Only in the wildest dreams of Cincinnati Bearcats fans could the final result of week four played out. Yet somehow the reality of UC’s comeback win over Ohio was more fantastical than any fiction contrived by the minds of the Bearcat faithful. It was also beyond the realm of reasoning from any prognostication system, whether that be by a human or a computer.
Now that the win against Ohio is firmly in the rear view mirror, however, its time for the Bearcats to look ahead. They face a milestone this weekend, as they open American Athletic Conference action with a trip to visit the UConn Huskies. While any prediction will never accurate the outcome perfectly, it can at least give us a baseline for expectations. It’s just up to the teams themselves to meet, fall short or even exceed them.
As I will outline every week, here’s how this works. I will run five simulation sets using NCAAGameSim.com. This is a new site for us, so its subject to change. The site runs roughly somewhere between 30 and 80 matchups (usually) before providing a possible result. It also now has entirely updated rosters, so even though this just an approximation, it’s a better one than year’s past. Now let’s get to the fake football.
UConn 45 Cincinnati 19
Umm. OK. I guess this is somewhat possible, but we might need to look under the hood of our simulation machine. Based on a set of 33 simulations, the Huskies came out on top 24 times, which is pretty surprising considering the Huskies are 1-3 overall, with their one win an escape act against Rhode Island.
In this particular result, the Bearcats forget how to defend, as David Pindell puts on his best Cam Newton impression and throws for 306 yards, rushes for 136 and accounts for three total touchdowns. Kevin Mensah adds 113 yards and three scores on 21 carries, making a strong effort from Michael Warren (144 yards) go to waste.
UConn 29 Cincinnati 14
Once again, this entire set of simulations favors the Huskies. They win 25 of 36 total outcomes, scoring more than 20 points 12 times. The Bearcats don’t accomplish that even once.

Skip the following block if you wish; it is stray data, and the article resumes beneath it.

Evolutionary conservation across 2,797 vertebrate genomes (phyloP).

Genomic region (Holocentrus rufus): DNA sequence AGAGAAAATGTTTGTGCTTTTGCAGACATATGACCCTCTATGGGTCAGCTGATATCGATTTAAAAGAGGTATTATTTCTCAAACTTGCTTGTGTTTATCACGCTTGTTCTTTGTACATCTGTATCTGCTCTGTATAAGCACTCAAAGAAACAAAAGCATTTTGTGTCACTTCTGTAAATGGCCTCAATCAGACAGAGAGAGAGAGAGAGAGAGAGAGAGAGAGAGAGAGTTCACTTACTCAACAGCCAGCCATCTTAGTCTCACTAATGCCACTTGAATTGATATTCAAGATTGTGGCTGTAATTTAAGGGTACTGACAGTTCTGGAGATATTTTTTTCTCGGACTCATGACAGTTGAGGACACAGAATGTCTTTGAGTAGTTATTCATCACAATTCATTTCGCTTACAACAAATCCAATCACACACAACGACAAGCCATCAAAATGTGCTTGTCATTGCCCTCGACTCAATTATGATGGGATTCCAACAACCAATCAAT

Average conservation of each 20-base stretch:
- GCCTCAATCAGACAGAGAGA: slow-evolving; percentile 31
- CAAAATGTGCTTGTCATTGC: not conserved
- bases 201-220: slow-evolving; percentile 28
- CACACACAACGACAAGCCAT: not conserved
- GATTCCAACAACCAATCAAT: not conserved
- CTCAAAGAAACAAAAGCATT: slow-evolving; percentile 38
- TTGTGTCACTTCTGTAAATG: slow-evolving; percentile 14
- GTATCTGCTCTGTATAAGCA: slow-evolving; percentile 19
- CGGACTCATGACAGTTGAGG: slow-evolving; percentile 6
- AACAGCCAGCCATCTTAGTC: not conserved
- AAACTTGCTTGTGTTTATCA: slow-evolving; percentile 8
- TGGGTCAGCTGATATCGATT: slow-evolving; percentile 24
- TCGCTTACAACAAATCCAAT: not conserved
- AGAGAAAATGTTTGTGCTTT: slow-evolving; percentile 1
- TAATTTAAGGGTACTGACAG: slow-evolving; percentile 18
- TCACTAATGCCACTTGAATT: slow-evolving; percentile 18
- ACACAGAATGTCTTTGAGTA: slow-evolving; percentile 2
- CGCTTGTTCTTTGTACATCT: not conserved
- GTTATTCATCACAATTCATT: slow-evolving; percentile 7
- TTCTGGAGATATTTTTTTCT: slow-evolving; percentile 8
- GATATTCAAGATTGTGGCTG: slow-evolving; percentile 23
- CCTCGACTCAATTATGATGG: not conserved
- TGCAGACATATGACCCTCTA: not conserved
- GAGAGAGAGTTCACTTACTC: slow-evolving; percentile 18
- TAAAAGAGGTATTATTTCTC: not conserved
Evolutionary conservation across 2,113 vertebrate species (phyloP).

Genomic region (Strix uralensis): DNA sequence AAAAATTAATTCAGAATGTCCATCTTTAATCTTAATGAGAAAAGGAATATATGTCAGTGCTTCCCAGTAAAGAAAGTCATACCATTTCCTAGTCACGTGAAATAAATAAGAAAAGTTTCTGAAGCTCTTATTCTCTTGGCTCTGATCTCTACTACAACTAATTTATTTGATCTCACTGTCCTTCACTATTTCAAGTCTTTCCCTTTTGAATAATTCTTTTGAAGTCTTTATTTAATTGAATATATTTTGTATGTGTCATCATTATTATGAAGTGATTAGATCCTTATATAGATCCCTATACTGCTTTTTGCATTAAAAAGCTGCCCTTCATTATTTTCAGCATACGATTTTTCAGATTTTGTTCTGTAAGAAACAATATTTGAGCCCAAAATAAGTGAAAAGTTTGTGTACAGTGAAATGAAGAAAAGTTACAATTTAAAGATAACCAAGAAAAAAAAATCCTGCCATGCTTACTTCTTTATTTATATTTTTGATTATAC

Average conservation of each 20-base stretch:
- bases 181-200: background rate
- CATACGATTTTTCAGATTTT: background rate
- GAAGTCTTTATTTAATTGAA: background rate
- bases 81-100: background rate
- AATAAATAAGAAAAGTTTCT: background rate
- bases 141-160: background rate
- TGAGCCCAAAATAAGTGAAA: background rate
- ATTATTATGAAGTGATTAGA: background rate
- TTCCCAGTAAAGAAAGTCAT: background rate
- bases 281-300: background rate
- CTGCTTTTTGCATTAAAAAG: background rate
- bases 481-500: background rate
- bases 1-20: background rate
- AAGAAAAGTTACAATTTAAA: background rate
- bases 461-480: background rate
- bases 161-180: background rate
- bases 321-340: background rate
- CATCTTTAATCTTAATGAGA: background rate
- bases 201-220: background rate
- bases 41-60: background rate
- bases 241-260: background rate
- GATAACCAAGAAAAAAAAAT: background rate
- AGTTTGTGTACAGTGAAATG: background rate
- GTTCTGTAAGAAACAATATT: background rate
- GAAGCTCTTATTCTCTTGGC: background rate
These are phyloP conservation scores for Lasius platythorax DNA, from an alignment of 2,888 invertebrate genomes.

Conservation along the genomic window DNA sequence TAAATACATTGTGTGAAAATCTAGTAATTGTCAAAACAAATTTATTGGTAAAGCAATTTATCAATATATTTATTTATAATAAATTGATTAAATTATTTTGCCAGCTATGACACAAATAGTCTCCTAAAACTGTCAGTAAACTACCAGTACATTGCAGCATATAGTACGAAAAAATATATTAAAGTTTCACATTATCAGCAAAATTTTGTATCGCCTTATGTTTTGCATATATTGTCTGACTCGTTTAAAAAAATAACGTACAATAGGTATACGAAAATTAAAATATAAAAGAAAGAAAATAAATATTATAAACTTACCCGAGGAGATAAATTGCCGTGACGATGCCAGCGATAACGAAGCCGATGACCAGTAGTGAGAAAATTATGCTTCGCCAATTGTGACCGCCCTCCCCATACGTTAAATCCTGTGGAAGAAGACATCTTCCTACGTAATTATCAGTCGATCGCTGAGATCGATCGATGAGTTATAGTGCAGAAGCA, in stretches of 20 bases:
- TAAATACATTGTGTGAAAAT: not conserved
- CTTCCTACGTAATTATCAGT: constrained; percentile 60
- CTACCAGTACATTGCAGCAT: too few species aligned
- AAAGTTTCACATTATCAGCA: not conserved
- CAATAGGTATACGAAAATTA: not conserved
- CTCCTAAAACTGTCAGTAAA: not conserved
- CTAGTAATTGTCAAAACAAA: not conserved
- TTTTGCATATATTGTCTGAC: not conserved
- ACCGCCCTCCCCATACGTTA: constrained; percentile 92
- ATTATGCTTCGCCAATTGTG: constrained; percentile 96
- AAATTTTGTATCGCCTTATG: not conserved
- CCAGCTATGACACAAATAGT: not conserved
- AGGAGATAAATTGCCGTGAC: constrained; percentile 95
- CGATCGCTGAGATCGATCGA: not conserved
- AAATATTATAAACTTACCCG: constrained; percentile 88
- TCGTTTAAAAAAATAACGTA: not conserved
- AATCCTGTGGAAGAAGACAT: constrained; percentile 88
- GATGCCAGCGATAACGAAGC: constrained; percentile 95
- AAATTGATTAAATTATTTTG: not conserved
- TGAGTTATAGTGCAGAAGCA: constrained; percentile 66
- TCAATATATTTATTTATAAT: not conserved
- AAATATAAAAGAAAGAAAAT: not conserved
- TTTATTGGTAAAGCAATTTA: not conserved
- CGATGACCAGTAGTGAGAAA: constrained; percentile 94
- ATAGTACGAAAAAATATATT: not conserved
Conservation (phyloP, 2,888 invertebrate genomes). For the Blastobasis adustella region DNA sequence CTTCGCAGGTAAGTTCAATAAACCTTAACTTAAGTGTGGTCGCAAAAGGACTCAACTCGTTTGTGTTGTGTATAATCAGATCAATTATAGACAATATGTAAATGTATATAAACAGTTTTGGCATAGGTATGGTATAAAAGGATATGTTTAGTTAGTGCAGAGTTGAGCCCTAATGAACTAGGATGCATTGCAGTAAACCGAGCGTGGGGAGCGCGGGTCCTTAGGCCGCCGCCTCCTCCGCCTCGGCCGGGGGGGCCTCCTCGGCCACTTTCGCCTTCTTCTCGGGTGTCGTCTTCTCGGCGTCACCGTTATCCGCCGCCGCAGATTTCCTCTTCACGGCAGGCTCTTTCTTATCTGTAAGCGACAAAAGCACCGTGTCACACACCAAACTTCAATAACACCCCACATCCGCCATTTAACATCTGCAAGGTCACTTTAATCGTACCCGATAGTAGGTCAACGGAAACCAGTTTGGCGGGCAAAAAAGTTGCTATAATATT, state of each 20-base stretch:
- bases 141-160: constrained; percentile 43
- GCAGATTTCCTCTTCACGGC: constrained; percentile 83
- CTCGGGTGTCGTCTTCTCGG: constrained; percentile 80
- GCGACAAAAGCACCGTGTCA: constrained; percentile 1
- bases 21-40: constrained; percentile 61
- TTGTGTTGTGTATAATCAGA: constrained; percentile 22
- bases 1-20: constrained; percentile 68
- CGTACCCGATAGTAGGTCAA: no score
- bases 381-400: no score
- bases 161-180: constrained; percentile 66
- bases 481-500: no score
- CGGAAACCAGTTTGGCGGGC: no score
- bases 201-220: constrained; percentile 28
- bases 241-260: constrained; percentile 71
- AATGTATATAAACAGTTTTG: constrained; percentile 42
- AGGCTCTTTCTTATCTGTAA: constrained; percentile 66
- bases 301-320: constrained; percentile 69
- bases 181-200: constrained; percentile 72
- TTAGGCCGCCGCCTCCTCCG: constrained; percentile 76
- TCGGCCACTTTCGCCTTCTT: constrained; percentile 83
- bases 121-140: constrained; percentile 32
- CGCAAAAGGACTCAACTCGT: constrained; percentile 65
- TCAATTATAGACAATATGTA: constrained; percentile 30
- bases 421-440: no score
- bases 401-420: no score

Mensah does most of the work on his own this time (138 yards on 23 carries), while Pindell is picked off twice and accounts for 172 yards through the air. However, that is leaps and bounds above what Desmond Ridder does for UC. The redshirt freshman completes only nine passes on 17 attempts and finishes with 116 yards.
Josiah Deguara and Kahlil Lewis both catch touchdown passes for the Bearcats, who also get 85 yards on the ground from Warren.
UConn 20 Cincinnati 14
This is getting closer to a Bearcats win at least. The Huskies won 28 of 39 matchups in this set, scoring 20 points in 13 of those pretend games. Meanwhile, the Bearcats average only 16.1 points per game and never reach the 20-point mark.
Weak passing from Ridder is the culprit for the lack of offense, as he connects on only 8-of-16 throws, finishing with a meager 89 yards passing. He does manage to avoid throwing an interception and tosses a touchdown pass to Lewis. Warren really carries the offense, as limited as it is, finishing with 108 yards on 22 carries.
On the other side, Pindell and Mensah both rush for at least 140 yards and even though he only completes six passes, Pindell makes a lot of big plays, tallying 149 yards through the air. Hergy Mayala has three of six total UConn receptions and scores both touchdowns for the Huskies.
Cincinnati 17 UConn 13
Finally. Even though the Bearcats only won 12 of 40 matchups in this simulation set, they won the one that we’ll be discussing.
Ridder is explosive and makes fools of the UConn defenders with his running ability. He leads the team with 122 yards rushing and a touchdown, making up for a pretty weak effort through the air (14-for-25, 150 yards, TD, INT). Warren tacks on 83 yards rushing.
UConn still gets 189 combined rushing yards from Mensah and Pindell, but the UC defense steps up against the pass and creates a key interception to secure the victory.
UConn 27 Cincinnati 14
The Huskies take this simulation set once more (29 wins to 12 losses), outscoring the Bearcats by an average score of 26.4-16.0. I guess the computers are seeing something everyone else is missing in UConn’s 1-3 start, which has featured an average opponent score of 54.5 points.
Pindell and Mensah rush for 239 yards and two touchdowns combined, which is more than the Bearcats can handle. Ridder and Warren each run for a score, but Warren is mostly kept in check, averaging only 2.9 yards per carry.
This was a surprising turn of events, as I did not expect the simulations to be so down on the undefeated Bearcats. Even if it took a minor miracle to beat Ohio, UC has still produced a much more capable football team each week than the Huskies. I still expect the Bearcats to win, but perhaps UConn shouldn’t be overlooked so quickly.